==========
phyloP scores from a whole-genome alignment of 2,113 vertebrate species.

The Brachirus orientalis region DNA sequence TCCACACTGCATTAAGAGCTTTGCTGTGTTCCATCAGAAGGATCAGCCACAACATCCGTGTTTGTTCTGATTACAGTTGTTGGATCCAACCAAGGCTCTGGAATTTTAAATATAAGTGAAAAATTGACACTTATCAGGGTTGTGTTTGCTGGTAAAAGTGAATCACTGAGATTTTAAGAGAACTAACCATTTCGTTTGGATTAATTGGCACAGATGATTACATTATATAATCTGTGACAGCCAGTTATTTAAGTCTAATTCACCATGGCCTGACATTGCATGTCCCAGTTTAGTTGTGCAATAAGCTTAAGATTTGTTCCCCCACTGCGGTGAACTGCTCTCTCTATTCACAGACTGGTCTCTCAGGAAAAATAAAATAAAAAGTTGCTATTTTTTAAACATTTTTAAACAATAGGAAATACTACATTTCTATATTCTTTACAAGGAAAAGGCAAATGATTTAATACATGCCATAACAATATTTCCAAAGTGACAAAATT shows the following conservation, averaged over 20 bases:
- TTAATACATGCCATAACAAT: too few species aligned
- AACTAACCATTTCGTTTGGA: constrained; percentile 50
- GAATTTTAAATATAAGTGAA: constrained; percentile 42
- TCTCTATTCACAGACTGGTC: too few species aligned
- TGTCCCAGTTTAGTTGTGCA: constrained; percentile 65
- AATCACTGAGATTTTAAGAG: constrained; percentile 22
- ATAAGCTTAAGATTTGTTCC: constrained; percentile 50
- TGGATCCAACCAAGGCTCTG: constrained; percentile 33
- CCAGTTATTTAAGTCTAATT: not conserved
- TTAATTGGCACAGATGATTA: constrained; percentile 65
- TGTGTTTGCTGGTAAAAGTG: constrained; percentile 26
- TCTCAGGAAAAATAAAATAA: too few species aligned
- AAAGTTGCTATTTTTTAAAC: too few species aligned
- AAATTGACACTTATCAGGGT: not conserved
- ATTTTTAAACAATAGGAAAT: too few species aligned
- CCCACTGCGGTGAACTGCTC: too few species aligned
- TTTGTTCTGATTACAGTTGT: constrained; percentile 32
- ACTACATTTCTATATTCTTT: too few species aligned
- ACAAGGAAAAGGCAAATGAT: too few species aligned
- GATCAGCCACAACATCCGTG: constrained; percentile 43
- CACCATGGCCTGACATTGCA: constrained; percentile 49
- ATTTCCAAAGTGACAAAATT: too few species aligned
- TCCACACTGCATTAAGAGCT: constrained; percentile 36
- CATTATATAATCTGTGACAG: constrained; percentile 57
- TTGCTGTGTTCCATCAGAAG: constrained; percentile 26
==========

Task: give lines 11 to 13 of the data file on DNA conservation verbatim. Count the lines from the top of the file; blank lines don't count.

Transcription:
- CCAGTTATTTAAGTCTAATT: not conserved
- TTAATTGGCACAGATGATTA: constrained; percentile 65
- TGTGTTTGCTGGTAAAAGTG: constrained; percentile 26